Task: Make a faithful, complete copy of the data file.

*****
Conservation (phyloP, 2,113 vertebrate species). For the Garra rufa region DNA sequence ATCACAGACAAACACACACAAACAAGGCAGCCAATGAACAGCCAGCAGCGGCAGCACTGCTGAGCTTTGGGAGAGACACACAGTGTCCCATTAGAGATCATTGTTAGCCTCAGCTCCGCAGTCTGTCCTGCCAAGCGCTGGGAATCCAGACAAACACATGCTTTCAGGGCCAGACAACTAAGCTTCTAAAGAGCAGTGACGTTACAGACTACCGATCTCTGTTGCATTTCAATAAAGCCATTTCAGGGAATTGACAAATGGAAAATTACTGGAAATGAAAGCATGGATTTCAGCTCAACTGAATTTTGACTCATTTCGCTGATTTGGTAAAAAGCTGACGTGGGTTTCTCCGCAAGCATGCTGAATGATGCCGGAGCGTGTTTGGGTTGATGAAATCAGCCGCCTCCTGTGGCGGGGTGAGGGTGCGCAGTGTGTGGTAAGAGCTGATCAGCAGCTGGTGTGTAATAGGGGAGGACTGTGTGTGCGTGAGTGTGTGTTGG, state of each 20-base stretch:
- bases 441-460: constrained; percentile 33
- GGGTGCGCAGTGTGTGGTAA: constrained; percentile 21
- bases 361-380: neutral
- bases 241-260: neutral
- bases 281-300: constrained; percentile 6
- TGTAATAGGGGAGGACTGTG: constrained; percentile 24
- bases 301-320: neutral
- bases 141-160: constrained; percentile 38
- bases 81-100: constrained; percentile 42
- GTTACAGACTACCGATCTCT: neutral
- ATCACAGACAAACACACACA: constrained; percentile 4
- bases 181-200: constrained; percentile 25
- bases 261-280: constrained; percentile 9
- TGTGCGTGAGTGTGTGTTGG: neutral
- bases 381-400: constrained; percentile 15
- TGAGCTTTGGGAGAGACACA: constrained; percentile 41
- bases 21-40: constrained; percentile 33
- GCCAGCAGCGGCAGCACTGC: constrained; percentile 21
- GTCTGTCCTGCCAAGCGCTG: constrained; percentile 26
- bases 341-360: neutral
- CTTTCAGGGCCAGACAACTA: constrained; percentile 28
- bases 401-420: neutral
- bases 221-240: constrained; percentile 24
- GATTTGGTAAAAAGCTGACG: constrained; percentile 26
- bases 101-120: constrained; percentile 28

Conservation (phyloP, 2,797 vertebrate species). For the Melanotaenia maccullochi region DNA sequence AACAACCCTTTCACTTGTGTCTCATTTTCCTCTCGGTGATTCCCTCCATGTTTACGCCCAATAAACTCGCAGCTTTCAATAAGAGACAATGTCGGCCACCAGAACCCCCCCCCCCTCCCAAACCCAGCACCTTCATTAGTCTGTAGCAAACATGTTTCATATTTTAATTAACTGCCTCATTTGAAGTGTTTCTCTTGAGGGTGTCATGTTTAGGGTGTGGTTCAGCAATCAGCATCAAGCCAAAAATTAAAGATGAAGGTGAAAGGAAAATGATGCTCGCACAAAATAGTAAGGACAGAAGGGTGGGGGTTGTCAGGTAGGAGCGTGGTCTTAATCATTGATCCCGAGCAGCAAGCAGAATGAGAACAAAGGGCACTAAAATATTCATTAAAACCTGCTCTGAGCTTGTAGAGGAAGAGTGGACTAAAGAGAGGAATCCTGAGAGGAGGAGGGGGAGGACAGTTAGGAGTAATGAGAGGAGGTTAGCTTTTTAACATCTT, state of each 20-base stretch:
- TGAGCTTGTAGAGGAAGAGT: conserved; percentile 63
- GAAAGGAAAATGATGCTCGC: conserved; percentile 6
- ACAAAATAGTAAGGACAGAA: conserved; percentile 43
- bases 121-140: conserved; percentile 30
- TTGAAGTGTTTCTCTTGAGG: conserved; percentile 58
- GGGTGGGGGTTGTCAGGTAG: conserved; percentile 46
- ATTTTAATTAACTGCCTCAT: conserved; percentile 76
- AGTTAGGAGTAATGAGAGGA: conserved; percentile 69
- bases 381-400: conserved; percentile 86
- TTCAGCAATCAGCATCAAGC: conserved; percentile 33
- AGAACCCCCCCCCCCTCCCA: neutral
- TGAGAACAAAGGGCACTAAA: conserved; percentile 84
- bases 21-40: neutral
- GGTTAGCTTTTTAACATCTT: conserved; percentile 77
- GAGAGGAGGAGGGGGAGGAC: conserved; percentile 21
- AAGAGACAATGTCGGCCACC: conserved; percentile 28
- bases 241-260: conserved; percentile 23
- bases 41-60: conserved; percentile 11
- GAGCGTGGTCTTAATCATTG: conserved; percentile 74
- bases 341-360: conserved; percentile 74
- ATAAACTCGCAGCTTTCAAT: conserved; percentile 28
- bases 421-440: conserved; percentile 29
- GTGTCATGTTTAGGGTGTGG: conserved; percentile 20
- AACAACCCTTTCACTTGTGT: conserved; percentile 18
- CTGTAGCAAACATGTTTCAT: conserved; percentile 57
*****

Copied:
Conservation (phyloP, 2,113 vertebrate species). For the Garra rufa region DNA sequence ATCACAGACAAACACACACAAACAAGGCAGCCAATGAACAGCCAGCAGCGGCAGCACTGCTGAGCTTTGGGAGAGACACACAGTGTCCCATTAGAGATCATTGTTAGCCTCAGCTCCGCAGTCTGTCCTGCCAAGCGCTGGGAATCCAGACAAACACATGCTTTCAGGGCCAGACAACTAAGCTTCTAAAGAGCAGTGACGTTACAGACTACCGATCTCTGTTGCATTTCAATAAAGCCATTTCAGGGAATTGACAAATGGAAAATTACTGGAAATGAAAGCATGGATTTCAGCTCAACTGAATTTTGACTCATTTCGCTGATTTGGTAAAAAGCTGACGTGGGTTTCTCCGCAAGCATGCTGAATGATGCCGGAGCGTGTTTGGGTTGATGAAATCAGCCGCCTCCTGTGGCGGGGTGAGGGTGCGCAGTGTGTGGTAAGAGCTGATCAGCAGCTGGTGTGTAATAGGGGAGGACTGTGTGTGCGTGAGTGTGTGTTGG, state of each 20-base stretch:
- bases 441-460: constrained; percentile 33
- GGGTGCGCAGTGTGTGGTAA: constrained; percentile 21
- bases 361-380: neutral
- bases 241-260: neutral
- bases 281-300: constrained; percentile 6
- TGTAATAGGGGAGGACTGTG: constrained; percentile 24
- bases 301-320: neutral
- bases 141-160: constrained; percentile 38
- bases 81-100: constrained; percentile 42
- GTTACAGACTACCGATCTCT: neutral
- ATCACAGACAAACACACACA: constrained; percentile 4
- bases 181-200: constrained; percentile 25
- bases 261-280: constrained; percentile 9
- TGTGCGTGAGTGTGTGTTGG: neutral
- bases 381-400: constrained; percentile 15
- TGAGCTTTGGGAGAGACACA: constrained; percentile 41
- bases 21-40: constrained; percentile 33
- GCCAGCAGCGGCAGCACTGC: constrained; percentile 21
- GTCTGTCCTGCCAAGCGCTG: constrained; percentile 26
- bases 341-360: neutral
- CTTTCAGGGCCAGACAACTA: constrained; percentile 28
- bases 401-420: neutral
- bases 221-240: constrained; percentile 24
- GATTTGGTAAAAAGCTGACG: constrained; percentile 26
- bases 101-120: constrained; percentile 28

Conservation (phyloP, 2,797 vertebrate species). For the Melanotaenia maccullochi region DNA sequence AACAACCCTTTCACTTGTGTCTCATTTTCCTCTCGGTGATTCCCTCCATGTTTACGCCCAATAAACTCGCAGCTTTCAATAAGAGACAATGTCGGCCACCAGAACCCCCCCCCCCTCCCAAACCCAGCACCTTCATTAGTCTGTAGCAAACATGTTTCATATTTTAATTAACTGCCTCATTTGAAGTGTTTCTCTTGAGGGTGTCATGTTTAGGGTGTGGTTCAGCAATCAGCATCAAGCCAAAAATTAAAGATGAAGGTGAAAGGAAAATGATGCTCGCACAAAATAGTAAGGACAGAAGGGTGGGGGTTGTCAGGTAGGAGCGTGGTCTTAATCATTGATCCCGAGCAGCAAGCAGAATGAGAACAAAGGGCACTAAAATATTCATTAAAACCTGCTCTGAGCTTGTAGAGGAAGAGTGGACTAAAGAGAGGAATCCTGAGAGGAGGAGGGGGAGGACAGTTAGGAGTAATGAGAGGAGGTTAGCTTTTTAACATCTT, state of each 20-base stretch:
- TGAGCTTGTAGAGGAAGAGT: conserved; percentile 63
- GAAAGGAAAATGATGCTCGC: conserved; percentile 6
- ACAAAATAGTAAGGACAGAA: conserved; percentile 43
- bases 121-140: conserved; percentile 30
- TTGAAGTGTTTCTCTTGAGG: conserved; percentile 58
- GGGTGGGGGTTGTCAGGTAG: conserved; percentile 46
- ATTTTAATTAACTGCCTCAT: conserved; percentile 76
- AGTTAGGAGTAATGAGAGGA: conserved; percentile 69
- bases 381-400: conserved; percentile 86
- TTCAGCAATCAGCATCAAGC: conserved; percentile 33
- AGAACCCCCCCCCCCTCCCA: neutral
- TGAGAACAAAGGGCACTAAA: conserved; percentile 84
- bases 21-40: neutral
- GGTTAGCTTTTTAACATCTT: conserved; percentile 77
- GAGAGGAGGAGGGGGAGGAC: conserved; percentile 21
- AAGAGACAATGTCGGCCACC: conserved; percentile 28
- bases 241-260: conserved; percentile 23
- bases 41-60: conserved; percentile 11
- GAGCGTGGTCTTAATCATTG: conserved; percentile 74
- bases 341-360: conserved; percentile 74
- ATAAACTCGCAGCTTTCAAT: conserved; percentile 28
- bases 421-440: conserved; percentile 29
- GTGTCATGTTTAGGGTGTGG: conserved; percentile 20
- AACAACCCTTTCACTTGTGT: conserved; percentile 18
- CTGTAGCAAACATGTTTCAT: conserved; percentile 57